Thanx Todd for the explanation of the straight lines. I’m generally into graphs and tubes and all but never made the jump to fully understanding how some of the lines on these graphs represent their behavior. I also understand that tube amps (especially for guitar) often do not follow the “rules.” My Harmony runs the el84’s “too hot” and my SFDR runs the plate voltage “too high” under the rules. Another stupid question. Since I’m using cathode bias, do the absolute values of the Vg figures correspond to the cathode voltage? The Vg value is when compared to the cathode yes? And what about the “load resistance” vs “primary impedance?” I am changing the primary impedance (AC) when I change the secondary connections to the speaker since the OPT merely “reflects” that speaker impedance back to the primary. Changing this connection on the secondary has no affect on the DC (bias) current since I am not changing the DC resistance in the primary. Are all these 3-8k figures really AC impedance? Am I opening Pandora’s box? Thanx for the education guys and please pardon my ignorance.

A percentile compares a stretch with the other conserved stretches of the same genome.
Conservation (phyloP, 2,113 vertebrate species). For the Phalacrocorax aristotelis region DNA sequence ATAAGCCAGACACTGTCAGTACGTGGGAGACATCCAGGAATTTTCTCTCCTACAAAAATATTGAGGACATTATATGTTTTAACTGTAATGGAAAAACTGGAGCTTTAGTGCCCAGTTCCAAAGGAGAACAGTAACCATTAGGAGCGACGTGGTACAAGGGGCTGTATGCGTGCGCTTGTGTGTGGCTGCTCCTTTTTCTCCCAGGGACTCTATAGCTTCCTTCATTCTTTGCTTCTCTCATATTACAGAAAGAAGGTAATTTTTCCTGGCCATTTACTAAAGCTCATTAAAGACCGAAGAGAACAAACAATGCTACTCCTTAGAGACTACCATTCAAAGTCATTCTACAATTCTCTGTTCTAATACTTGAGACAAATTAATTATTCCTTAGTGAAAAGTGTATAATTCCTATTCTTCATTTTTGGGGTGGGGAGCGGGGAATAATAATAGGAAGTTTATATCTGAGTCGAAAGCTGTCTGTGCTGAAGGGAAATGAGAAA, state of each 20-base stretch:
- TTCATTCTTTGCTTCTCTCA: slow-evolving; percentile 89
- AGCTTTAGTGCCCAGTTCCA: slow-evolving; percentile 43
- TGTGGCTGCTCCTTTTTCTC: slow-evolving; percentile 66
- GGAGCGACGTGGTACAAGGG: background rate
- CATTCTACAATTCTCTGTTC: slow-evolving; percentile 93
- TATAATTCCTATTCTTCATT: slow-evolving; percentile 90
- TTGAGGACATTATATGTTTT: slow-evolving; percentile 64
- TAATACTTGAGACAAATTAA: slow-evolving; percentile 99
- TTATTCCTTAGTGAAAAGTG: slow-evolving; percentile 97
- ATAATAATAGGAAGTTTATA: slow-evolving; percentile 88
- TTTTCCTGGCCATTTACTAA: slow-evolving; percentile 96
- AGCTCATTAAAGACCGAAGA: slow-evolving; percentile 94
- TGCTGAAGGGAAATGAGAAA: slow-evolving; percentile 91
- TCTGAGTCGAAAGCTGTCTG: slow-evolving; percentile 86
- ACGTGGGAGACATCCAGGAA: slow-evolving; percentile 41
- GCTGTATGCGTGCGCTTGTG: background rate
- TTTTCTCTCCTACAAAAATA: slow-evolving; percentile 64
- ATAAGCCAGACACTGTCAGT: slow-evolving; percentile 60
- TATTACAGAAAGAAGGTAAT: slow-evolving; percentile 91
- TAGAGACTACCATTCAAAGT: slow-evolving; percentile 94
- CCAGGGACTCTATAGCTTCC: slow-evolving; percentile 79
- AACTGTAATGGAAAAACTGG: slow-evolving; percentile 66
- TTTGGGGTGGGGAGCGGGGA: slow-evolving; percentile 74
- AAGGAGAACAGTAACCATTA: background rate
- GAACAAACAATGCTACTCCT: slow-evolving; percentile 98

Yes. Vg is not an absolute value, but to be interpreted as the difference between cathode and control grid. Since you're cathode biased Vp (plate voltage) is affected as well, but now we're starting to get into gory details. What the graph tells you is that for a bias point (or more accurately quiescent point) with Vg = -17.5, we'd expect approximately 38mA of plate current. Going back to the original curves posted by BK-Amps, it looks like we can expect screen current to be approximately half of plate current, so the cathode current (Ik) is the sum of plate (Ip) and screen (Is) currents: Is = 0.5 * Ip Ik = Ip + Is Ik = 1.5 * Ip Ik = 57mA Using Ohm's law: I = E/R 0.057A = 17.5V/R R = 17.5V/0.057A R = 307 ohms So if our various assumptions are correct, then a good first value for the cathode resistor required to develop 17.5V at the cathode with a 3K4 plate load and 300V at the plate is 300 ohms. Further, power is resistance times amperage squared. Safety/reliability tells us to double the rating of the resistor relative to the expected power dissipation it will see, so we get: (2 * P) = 2 * R * (I^2) (2 * P ) = 2 * 300 * (.057 ^ 2) (2 * P ) = 1.94W So you'd want at least a 2 Watt part. Now the evil part: Experience combined with some of the evil details that we've elected to ignore for simplicity's sake suggest that the actual screen current won't be that high. Less current requires a larger resistor to develop the same voltage. Less current is also a safe way to test. A decade box loaded with power resistors is always a sweet way to test, but I'm betting you don't have one of those. So, for this set of parameters, I would have a collection of cathode resistors ready to try. Standard values in that range are going to be 470, 430, 390, 330, etc. Start with something larger than you expect and tweak downwards until you hit the bias point you want. Not familiar with that particular transformer, but it's supposed to be set up so that if you use the 4K1 primary connections and the 16 ohm secondary connections and then actually connect it to a 16 ohm speaker then you should be able to treat the primary as having 4K1 impedance for the purposes of your design. Same goes for other consistant combinations. You can calculate the results of connecting things mismatched from what's labeled because, as you've correctly stated, the transformer is just an impedance matching device in this application. Pandora's box is opened when you start looking at the actual instantaneous impedance of the system in live playing conditions. The speaker's impedance is dynamic and depends on frequency, power applied, etc. The transformer has all sorts of parasitic attributes that make it frequency and power dependent too. Not to mention that the plate resistance of the tube changes as voltage swings Again, the trick is to keep in mind "right tool for the job". Interpreting characteristic curves is a great design tool, but will never tell you with any detailed accurately how the amp will end up behaving. It's a starting point. Same goes, by the way, for SPICE simulations. Great for finding ugly mistakes and testing for odd bits in the overall frequency response (and really handy for testing oscillation... take your SPICE amp model and apply a 100kHz signal and see if it oscillates ), but in the end just a tool. Everything proves out when you actually solder the stinkin' thing together and start tweaking.